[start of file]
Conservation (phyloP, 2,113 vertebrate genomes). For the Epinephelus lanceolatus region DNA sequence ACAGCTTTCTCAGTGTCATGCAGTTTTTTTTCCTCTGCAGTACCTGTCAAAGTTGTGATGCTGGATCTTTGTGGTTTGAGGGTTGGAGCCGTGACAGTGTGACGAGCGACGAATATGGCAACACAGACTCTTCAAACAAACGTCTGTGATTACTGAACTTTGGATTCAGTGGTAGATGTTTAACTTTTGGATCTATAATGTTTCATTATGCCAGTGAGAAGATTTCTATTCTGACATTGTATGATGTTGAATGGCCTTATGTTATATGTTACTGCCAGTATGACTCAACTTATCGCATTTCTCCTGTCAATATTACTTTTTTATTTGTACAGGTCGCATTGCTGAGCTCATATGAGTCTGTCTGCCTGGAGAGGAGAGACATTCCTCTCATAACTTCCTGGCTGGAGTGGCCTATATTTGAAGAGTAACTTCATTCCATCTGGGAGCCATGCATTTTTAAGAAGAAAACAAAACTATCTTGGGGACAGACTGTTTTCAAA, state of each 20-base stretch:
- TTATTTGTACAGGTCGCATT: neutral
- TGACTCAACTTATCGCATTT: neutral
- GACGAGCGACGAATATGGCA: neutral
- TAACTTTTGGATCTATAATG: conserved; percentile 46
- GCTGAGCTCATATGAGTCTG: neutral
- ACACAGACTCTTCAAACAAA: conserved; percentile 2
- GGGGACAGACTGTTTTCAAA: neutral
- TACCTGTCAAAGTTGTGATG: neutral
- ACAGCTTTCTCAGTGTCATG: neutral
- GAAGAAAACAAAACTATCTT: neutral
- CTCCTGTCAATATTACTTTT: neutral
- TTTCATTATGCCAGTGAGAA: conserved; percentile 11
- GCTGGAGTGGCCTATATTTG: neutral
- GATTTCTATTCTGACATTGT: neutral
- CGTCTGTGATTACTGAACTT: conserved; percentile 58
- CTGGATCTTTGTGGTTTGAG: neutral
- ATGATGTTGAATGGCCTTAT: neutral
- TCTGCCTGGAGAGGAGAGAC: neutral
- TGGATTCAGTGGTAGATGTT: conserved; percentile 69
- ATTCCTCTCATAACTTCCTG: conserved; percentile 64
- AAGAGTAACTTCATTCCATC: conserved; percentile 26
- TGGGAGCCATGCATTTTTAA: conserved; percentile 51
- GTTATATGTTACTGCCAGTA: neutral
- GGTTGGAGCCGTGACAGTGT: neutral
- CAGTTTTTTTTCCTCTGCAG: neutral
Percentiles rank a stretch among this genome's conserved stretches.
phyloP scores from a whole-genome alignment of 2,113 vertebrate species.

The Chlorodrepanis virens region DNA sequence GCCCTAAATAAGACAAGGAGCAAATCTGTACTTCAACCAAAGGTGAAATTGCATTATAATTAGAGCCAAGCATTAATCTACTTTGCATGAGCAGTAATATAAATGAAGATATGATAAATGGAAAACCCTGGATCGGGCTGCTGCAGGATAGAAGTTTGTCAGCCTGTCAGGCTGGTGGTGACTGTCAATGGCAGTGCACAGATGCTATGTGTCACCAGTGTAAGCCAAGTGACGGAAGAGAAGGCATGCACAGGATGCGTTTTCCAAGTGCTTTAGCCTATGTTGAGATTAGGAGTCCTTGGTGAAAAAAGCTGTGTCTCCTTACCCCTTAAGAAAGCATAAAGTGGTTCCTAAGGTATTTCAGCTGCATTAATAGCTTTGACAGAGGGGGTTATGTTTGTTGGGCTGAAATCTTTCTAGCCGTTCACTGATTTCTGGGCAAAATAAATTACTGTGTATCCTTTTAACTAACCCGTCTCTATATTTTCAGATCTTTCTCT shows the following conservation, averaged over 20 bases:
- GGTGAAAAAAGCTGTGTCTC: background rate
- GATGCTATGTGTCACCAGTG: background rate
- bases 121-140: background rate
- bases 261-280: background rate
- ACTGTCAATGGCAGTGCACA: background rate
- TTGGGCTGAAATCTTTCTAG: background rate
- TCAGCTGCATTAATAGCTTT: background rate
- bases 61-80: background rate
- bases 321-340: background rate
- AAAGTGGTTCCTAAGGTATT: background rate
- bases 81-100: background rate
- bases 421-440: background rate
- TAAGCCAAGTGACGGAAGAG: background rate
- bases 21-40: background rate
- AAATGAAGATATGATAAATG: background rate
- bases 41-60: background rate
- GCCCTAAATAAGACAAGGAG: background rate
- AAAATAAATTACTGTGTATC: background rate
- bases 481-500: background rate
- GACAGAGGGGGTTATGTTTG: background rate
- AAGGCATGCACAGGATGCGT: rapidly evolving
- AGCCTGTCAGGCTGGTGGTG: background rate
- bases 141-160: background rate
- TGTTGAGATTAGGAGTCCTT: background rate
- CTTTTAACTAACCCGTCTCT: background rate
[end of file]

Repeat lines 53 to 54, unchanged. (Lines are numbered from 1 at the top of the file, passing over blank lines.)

- TGTTGAGATTAGGAGTCCTT: background rate
- CTTTTAACTAACCCGTCTCT: background rate